Olympic hero Bradley slams politician as a prat
London's Assembly member for Barnet and Camden has been slammed by both the Mayor and Olympic athletes after a rant against Britain s Beijing heroes for being tainted with the blood of Tibetans . Tory politician Brian Coleman is now facing a showdown wit
London's Assembly member for Barnet and Camden has been slammed by both the Mayor and Olympic athletes after a rant against Britain's Beijing heroes for being "tainted with the blood of Tibetans".
Tory politician Brian Coleman is now facing a showdown with Boris Johnson, who appointed him chairman of the London Fire and Emergency Planning Authority in May.
The Mayor was forced to distance himself from Coleman's comments which he, in agreement with Maida Vale gold medallist Bradley Wiggins, Hampstead long jumper Chris Tomlinson and King's Cross sprinter Simeon Williamson, said were "offensive".
The assembly member, who is also crime councillor for Barnet, wrote about the British team in free paper The Barnet Press.
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He said: "While Britain's athletes may have won more medals than usual, they must remember that they are tainted with the blood of Tibetans, Falun Gong practitioners, and Roman Catholic priests, who are being tortured and held in Labour camps just a few miles from the glittering 'Bird's Nest' stadium.
"If you are looking for young heroes and role models, forget the highly paid athletes who leave their consciences at passport control and consider the sacrifice being made by our soldiers in Afghanistan and Iraq."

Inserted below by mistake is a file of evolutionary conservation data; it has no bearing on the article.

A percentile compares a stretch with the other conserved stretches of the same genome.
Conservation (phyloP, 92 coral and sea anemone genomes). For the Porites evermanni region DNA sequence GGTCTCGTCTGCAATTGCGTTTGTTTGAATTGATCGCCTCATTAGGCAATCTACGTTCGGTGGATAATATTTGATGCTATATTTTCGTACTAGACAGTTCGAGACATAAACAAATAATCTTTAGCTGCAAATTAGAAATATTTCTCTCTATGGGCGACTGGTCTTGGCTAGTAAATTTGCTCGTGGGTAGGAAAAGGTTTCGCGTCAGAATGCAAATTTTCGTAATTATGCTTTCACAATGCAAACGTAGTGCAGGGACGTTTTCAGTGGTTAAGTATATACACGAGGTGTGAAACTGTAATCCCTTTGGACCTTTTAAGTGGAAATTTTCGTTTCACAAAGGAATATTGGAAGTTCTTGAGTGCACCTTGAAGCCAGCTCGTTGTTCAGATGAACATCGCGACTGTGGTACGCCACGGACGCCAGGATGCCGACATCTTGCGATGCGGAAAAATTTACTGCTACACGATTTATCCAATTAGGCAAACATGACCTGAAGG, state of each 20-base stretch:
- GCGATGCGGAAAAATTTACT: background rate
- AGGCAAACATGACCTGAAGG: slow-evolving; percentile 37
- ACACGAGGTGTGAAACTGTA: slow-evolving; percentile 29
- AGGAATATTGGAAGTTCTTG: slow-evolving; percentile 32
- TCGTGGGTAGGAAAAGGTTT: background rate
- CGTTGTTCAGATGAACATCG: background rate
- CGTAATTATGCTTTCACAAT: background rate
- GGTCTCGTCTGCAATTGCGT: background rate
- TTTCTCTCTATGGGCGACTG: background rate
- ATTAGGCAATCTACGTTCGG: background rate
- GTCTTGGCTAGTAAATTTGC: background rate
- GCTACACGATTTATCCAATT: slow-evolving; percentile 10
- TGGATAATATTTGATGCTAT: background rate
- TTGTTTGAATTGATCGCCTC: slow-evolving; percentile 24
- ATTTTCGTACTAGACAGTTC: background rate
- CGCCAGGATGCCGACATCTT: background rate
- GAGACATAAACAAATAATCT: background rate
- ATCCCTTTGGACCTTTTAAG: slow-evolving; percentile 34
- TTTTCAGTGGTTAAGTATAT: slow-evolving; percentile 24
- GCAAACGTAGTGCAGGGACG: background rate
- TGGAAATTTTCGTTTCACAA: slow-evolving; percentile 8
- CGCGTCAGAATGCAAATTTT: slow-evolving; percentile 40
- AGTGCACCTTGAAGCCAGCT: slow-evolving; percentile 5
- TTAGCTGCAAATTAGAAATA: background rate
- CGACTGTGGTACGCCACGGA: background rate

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He goes on to say the mayor was "forced" to go and collect the Olympic flag and says he would have told the Olympic authorities to "put it in the post".
Double gold medal winner at Beijing, cyclist Bradley Wiggins, branded the outburst the musings of a "prat".
The 28-year-old father of two said: "He's a prat and you can quote me on that. I agree with what he says about the soldiers in Iraq but the rest of it is drivel.
"Since the Olympics things have been really positive and the country has been on a high. But there's always someone who's got something negative to say. He's a prawn sandwich eater in a suit.
"He's there with his government salary, putting in his expense forms and just coming out with things like that for the sake of having something to say."
Hampstead long jumper Chris Tomlinson was equally dismissive. He said: "The Olympics in Beijing yet again showed how amazing sport is in bringing people together from different backgrounds.
"Athletes work so hard to get to the level required to compete at the Olympics so while I appreciate that people believe them to be a good opportunity to bring issues to the attention of the world it's also important the athletes continue to compete so the positive messages the Games send out can continue."
Highgate Harrier Simeon Williamson, who took part in Beijing but missed out on a medal, said the politician has to remember the importance of the Olympic games to those taking part.
"I've been training for the Olympics for years - you can't expect that I would give it up just like that," he said.
Mayor Boris Johnson has also been forced to take a swing at his colleague in a month the capital is riding high on Olympic spirit and while he has been lauding the achievements of our sports stars.
His office issued a statement on his behalf, which read: "Brian Coleman is entitled to his views on the Olympics, which is a matter of taste and political opinion, but it is preposterous to suggest that Boris Johnson was forced to go to Beijing. He did so with great enthusiasm and is extremely grateful to his hosts. He rejects absolutely any suggestion that Britain's athletes are 'tainted with the blood'. It is offensive to suggest so when these fine young men and women are not only doing Britain proud but are helping to open China to the world and the world to China."
Mr Coleman refused to comment further.